c) The decision of the ECJ
According to the ECJ, the key question is whether, in circumstances such as those in the main proceedings, the burden of proof for exhaustion of the the trademark rights in question should fall exclusively on the defendant in infringement proceedings (para. 47 of the judgment).

To answer this question, the ECJ first discusses the need to balance the interests of the trademark owner on the one hand and the interests of the parallel traders and the fundamental freedoms of the single market on the other hand (para. 49 et seq. of the judgment). It notes that neither the EUTMR nor the Enforcement Directive (2004/48/EC) regulate the burden of proof for exhaustion (para. 56). With reference to the decision "Van Doren + Q" (ECJ, judgment of 8 April 2003 - C-244/00, para. 35-37), the court further states that the protection of the free movement of goods requires a modification of the (national) rules of burden of proof if these could enable the trademark owner to foreclose the national markets and thus maintain price differences between the Member States (para. 58 and 59).

On this basis, the ECJ then comes to its decisive conclusion: In the circumstances summarized in the question referred under b) above, it is so difficult or even impossible for a parallel trader to provide evidence for the exhaustion of rights that a modification of the burden of proof is necessary in order to protect the fundamental freedoms of the internal market. Otherwise, the allocation of the burden of proof could enable the trademark owner to counteract parallel imports of goods bearing that trademark, even though the restriction on the free movement of goods that would result would not be justified by the protection of the right conferred by that trademark (para. 63).

According to the ECJ, the result is a graduated burden of proof, at least if the conditions listed under b) above are met: In this situation, each court of the Member States must modify the allocation of the burden of proof for the exhaustion of rights conferred by the trademark concerned by placing on the owner of the trademark the burden of proof that the individual items of the goods in question were actually first put on the market by him (or with his consent) outside the territory of the EEA. Only if that proof is successful, it will be for the defendant in the infringement proceedings to provide evidence to the contrary, i.e. that these items were actually placed on the market in the EEA by the trademark owner or with his consent (para. 66).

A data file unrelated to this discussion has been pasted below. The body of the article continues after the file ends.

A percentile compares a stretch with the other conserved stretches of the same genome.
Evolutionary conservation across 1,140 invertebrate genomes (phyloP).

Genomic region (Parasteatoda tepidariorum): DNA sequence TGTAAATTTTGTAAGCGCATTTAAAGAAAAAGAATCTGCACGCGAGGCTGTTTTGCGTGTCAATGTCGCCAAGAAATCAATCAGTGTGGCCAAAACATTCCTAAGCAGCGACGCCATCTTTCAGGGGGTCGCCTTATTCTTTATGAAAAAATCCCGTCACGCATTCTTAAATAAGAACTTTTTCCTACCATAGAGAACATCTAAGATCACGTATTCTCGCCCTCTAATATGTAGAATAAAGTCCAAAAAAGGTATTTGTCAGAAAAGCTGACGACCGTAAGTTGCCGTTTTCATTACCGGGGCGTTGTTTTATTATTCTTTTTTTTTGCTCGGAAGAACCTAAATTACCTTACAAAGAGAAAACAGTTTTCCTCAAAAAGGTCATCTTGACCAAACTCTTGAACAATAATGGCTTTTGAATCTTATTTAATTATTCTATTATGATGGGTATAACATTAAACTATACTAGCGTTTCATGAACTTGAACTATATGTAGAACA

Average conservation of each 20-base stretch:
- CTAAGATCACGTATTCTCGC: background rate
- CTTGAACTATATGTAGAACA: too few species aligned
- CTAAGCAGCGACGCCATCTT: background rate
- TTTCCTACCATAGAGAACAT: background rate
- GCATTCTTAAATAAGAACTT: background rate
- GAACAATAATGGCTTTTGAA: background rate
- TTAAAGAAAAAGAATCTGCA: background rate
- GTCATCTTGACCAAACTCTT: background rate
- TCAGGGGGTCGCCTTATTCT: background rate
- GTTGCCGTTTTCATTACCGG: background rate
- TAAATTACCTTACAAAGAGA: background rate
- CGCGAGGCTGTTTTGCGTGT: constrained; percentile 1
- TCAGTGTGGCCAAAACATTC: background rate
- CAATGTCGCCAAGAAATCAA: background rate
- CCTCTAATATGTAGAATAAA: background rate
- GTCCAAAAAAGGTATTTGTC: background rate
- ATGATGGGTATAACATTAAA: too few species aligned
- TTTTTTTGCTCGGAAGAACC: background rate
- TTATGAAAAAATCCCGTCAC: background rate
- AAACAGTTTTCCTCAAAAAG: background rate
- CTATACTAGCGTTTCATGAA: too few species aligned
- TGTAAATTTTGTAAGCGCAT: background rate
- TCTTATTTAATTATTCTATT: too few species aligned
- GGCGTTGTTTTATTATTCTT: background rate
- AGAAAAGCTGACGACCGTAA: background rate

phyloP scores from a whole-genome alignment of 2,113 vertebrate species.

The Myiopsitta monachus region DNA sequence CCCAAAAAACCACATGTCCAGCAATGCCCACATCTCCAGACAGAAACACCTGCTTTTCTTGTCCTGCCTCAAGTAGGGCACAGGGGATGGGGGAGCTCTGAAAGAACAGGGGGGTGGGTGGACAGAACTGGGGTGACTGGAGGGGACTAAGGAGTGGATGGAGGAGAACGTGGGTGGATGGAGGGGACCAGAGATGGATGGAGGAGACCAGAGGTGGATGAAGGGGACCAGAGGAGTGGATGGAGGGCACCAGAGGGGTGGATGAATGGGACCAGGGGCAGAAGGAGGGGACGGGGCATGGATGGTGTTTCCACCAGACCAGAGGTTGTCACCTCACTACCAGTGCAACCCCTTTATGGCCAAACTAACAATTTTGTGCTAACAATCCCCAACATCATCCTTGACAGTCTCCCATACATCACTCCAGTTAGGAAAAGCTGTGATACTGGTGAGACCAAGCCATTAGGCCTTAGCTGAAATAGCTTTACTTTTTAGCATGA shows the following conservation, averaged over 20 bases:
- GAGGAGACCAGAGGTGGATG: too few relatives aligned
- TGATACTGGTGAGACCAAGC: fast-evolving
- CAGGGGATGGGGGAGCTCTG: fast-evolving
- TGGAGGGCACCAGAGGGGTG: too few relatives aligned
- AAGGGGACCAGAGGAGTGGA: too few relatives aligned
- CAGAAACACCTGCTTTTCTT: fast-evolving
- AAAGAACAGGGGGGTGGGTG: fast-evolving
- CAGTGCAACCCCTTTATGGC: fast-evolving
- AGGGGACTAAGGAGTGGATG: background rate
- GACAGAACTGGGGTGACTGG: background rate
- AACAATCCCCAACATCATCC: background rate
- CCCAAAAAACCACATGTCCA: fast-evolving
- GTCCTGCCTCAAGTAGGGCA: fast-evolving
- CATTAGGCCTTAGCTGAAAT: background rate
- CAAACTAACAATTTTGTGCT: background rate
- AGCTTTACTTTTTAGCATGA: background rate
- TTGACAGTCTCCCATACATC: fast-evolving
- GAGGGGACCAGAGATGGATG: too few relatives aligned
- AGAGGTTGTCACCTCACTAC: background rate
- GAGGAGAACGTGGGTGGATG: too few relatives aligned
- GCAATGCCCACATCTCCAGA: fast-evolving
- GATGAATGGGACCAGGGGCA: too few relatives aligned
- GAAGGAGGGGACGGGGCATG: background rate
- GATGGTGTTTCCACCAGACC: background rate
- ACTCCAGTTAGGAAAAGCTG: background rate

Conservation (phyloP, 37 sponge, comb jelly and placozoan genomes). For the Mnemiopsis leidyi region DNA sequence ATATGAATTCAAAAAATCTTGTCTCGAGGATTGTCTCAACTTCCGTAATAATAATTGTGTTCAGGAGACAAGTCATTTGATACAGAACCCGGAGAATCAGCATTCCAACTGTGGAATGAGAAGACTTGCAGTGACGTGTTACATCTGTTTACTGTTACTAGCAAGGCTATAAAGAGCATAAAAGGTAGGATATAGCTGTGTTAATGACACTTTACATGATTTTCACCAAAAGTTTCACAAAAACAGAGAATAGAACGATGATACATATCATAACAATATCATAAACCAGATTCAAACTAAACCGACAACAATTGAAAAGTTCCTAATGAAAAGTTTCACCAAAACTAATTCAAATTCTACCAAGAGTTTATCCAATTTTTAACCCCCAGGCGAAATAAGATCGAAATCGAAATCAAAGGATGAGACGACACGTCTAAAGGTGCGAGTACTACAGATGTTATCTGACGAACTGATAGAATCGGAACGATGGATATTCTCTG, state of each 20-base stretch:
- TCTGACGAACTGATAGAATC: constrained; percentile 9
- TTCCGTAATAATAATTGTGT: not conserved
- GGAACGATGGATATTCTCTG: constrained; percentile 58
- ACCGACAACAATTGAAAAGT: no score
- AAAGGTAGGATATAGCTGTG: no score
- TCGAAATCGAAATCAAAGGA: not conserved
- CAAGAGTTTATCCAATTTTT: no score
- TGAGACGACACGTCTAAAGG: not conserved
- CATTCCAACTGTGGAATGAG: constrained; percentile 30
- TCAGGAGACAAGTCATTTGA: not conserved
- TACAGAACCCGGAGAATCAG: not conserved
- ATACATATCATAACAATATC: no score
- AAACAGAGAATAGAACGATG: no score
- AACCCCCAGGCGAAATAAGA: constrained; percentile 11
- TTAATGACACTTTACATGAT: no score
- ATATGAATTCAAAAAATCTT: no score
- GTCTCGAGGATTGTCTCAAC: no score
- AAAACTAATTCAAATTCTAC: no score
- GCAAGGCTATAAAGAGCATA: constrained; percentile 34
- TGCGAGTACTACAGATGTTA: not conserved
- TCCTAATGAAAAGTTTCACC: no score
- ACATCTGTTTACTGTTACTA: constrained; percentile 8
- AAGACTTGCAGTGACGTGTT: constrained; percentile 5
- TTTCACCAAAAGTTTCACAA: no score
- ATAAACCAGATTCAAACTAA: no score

To sum it up: It is no longer sufficient, at least under the circumstances described under b) above, for a trademark owner to merely claim that the (original) goods distributed by the parallel trader do not originate from the EEA. The trademark owner must now prove this fact. If he is unable to do so, e.g. because he does not have a - demonstrably error-free! - tracking code system for each individual item of its branded products, with which he can prove with legal certainty the place where these items were first placed on the market by the trademark owner or with his consent, exhaustion of rights for the items distributed by the parallel trader will be presumed as a result. The burden of proof for exhaustion, which previously originally fell on the parallel trader, now only falls on him if the trademark owner has first successfully proven a place of first marketing outside the EEA. Only then must the parallel trader prove that the goods are actually EEA goods.